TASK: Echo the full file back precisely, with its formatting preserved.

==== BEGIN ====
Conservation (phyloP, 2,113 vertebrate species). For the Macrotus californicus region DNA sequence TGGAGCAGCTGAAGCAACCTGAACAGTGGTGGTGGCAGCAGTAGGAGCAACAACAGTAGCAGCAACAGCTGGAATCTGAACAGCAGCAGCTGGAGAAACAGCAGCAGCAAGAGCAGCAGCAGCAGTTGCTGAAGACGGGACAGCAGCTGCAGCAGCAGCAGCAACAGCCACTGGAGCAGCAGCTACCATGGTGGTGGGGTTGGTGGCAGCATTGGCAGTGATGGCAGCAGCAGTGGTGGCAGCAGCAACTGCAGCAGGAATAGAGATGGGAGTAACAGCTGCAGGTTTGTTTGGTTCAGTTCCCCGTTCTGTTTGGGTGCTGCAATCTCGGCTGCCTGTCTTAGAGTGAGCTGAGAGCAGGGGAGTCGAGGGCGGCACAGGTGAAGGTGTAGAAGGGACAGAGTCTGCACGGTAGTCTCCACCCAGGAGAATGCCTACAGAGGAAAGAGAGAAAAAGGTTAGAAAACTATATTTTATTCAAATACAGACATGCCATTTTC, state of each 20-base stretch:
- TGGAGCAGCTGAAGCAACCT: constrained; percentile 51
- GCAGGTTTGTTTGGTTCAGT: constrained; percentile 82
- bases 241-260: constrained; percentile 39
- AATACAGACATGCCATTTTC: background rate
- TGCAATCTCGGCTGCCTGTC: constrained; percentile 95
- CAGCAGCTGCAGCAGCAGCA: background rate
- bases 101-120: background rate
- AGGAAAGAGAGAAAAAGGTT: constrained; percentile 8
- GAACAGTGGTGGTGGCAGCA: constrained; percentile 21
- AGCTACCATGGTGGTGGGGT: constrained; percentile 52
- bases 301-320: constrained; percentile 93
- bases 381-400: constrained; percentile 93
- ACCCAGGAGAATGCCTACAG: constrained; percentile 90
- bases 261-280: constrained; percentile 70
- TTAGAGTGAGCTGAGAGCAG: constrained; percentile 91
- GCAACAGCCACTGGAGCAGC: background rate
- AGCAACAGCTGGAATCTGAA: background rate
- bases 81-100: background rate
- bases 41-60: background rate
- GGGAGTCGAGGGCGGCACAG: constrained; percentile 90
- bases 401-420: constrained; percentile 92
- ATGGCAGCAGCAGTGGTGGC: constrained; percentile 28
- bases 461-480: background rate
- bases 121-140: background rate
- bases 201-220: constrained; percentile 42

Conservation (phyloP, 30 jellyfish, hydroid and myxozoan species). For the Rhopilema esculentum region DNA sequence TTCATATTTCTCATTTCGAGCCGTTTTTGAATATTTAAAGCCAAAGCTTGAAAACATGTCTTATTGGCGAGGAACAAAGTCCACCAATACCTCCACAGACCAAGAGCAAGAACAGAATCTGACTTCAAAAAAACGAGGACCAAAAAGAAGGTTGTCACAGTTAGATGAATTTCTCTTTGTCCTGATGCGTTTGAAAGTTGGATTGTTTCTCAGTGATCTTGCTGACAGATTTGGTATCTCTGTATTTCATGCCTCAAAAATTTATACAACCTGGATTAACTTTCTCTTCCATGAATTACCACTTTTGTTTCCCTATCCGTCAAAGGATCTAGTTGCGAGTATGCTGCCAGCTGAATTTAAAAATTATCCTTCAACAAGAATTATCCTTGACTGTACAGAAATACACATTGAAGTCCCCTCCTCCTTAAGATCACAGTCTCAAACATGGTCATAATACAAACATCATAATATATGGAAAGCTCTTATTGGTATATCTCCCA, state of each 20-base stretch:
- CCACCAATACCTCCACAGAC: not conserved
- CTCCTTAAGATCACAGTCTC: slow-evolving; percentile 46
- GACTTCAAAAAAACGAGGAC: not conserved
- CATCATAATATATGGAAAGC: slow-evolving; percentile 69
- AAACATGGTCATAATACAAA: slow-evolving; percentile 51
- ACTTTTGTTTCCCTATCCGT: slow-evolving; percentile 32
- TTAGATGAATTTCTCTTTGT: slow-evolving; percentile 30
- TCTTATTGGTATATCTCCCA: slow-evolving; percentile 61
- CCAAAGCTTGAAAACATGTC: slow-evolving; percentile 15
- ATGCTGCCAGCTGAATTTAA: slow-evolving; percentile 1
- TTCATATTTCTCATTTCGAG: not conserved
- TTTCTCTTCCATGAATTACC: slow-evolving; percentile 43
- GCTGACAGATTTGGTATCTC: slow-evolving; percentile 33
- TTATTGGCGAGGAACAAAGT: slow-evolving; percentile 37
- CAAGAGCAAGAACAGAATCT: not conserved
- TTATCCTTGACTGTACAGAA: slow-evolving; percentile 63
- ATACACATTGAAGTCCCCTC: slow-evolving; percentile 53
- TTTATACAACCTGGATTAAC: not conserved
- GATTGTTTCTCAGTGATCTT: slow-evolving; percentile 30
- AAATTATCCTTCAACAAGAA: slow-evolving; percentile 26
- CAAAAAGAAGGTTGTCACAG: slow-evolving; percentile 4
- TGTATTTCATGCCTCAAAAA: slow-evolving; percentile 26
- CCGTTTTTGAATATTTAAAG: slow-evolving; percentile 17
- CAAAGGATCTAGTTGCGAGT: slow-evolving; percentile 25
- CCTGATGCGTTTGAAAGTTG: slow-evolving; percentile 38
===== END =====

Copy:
Conservation (phyloP, 2,113 vertebrate species). For the Macrotus californicus region DNA sequence TGGAGCAGCTGAAGCAACCTGAACAGTGGTGGTGGCAGCAGTAGGAGCAACAACAGTAGCAGCAACAGCTGGAATCTGAACAGCAGCAGCTGGAGAAACAGCAGCAGCAAGAGCAGCAGCAGCAGTTGCTGAAGACGGGACAGCAGCTGCAGCAGCAGCAGCAACAGCCACTGGAGCAGCAGCTACCATGGTGGTGGGGTTGGTGGCAGCATTGGCAGTGATGGCAGCAGCAGTGGTGGCAGCAGCAACTGCAGCAGGAATAGAGATGGGAGTAACAGCTGCAGGTTTGTTTGGTTCAGTTCCCCGTTCTGTTTGGGTGCTGCAATCTCGGCTGCCTGTCTTAGAGTGAGCTGAGAGCAGGGGAGTCGAGGGCGGCACAGGTGAAGGTGTAGAAGGGACAGAGTCTGCACGGTAGTCTCCACCCAGGAGAATGCCTACAGAGGAAAGAGAGAAAAAGGTTAGAAAACTATATTTTATTCAAATACAGACATGCCATTTTC, state of each 20-base stretch:
- TGGAGCAGCTGAAGCAACCT: constrained; percentile 51
- GCAGGTTTGTTTGGTTCAGT: constrained; percentile 82
- bases 241-260: constrained; percentile 39
- AATACAGACATGCCATTTTC: background rate
- TGCAATCTCGGCTGCCTGTC: constrained; percentile 95
- CAGCAGCTGCAGCAGCAGCA: background rate
- bases 101-120: background rate
- AGGAAAGAGAGAAAAAGGTT: constrained; percentile 8
- GAACAGTGGTGGTGGCAGCA: constrained; percentile 21
- AGCTACCATGGTGGTGGGGT: constrained; percentile 52
- bases 301-320: constrained; percentile 93
- bases 381-400: constrained; percentile 93
- ACCCAGGAGAATGCCTACAG: constrained; percentile 90
- bases 261-280: constrained; percentile 70
- TTAGAGTGAGCTGAGAGCAG: constrained; percentile 91
- GCAACAGCCACTGGAGCAGC: background rate
- AGCAACAGCTGGAATCTGAA: background rate
- bases 81-100: background rate
- bases 41-60: background rate
- GGGAGTCGAGGGCGGCACAG: constrained; percentile 90
- bases 401-420: constrained; percentile 92
- ATGGCAGCAGCAGTGGTGGC: constrained; percentile 28
- bases 461-480: background rate
- bases 121-140: background rate
- bases 201-220: constrained; percentile 42

Conservation (phyloP, 30 jellyfish, hydroid and myxozoan species). For the Rhopilema esculentum region DNA sequence TTCATATTTCTCATTTCGAGCCGTTTTTGAATATTTAAAGCCAAAGCTTGAAAACATGTCTTATTGGCGAGGAACAAAGTCCACCAATACCTCCACAGACCAAGAGCAAGAACAGAATCTGACTTCAAAAAAACGAGGACCAAAAAGAAGGTTGTCACAGTTAGATGAATTTCTCTTTGTCCTGATGCGTTTGAAAGTTGGATTGTTTCTCAGTGATCTTGCTGACAGATTTGGTATCTCTGTATTTCATGCCTCAAAAATTTATACAACCTGGATTAACTTTCTCTTCCATGAATTACCACTTTTGTTTCCCTATCCGTCAAAGGATCTAGTTGCGAGTATGCTGCCAGCTGAATTTAAAAATTATCCTTCAACAAGAATTATCCTTGACTGTACAGAAATACACATTGAAGTCCCCTCCTCCTTAAGATCACAGTCTCAAACATGGTCATAATACAAACATCATAATATATGGAAAGCTCTTATTGGTATATCTCCCA, state of each 20-base stretch:
- CCACCAATACCTCCACAGAC: not conserved
- CTCCTTAAGATCACAGTCTC: slow-evolving; percentile 46
- GACTTCAAAAAAACGAGGAC: not conserved
- CATCATAATATATGGAAAGC: slow-evolving; percentile 69
- AAACATGGTCATAATACAAA: slow-evolving; percentile 51
- ACTTTTGTTTCCCTATCCGT: slow-evolving; percentile 32
- TTAGATGAATTTCTCTTTGT: slow-evolving; percentile 30
- TCTTATTGGTATATCTCCCA: slow-evolving; percentile 61
- CCAAAGCTTGAAAACATGTC: slow-evolving; percentile 15
- ATGCTGCCAGCTGAATTTAA: slow-evolving; percentile 1
- TTCATATTTCTCATTTCGAG: not conserved
- TTTCTCTTCCATGAATTACC: slow-evolving; percentile 43
- GCTGACAGATTTGGTATCTC: slow-evolving; percentile 33
- TTATTGGCGAGGAACAAAGT: slow-evolving; percentile 37
- CAAGAGCAAGAACAGAATCT: not conserved
- TTATCCTTGACTGTACAGAA: slow-evolving; percentile 63
- ATACACATTGAAGTCCCCTC: slow-evolving; percentile 53
- TTTATACAACCTGGATTAAC: not conserved
- GATTGTTTCTCAGTGATCTT: slow-evolving; percentile 30
- AAATTATCCTTCAACAAGAA: slow-evolving; percentile 26
- CAAAAAGAAGGTTGTCACAG: slow-evolving; percentile 4
- TGTATTTCATGCCTCAAAAA: slow-evolving; percentile 26
- CCGTTTTTGAATATTTAAAG: slow-evolving; percentile 17
- CAAAGGATCTAGTTGCGAGT: slow-evolving; percentile 25
- CCTGATGCGTTTGAAAGTTG: slow-evolving; percentile 38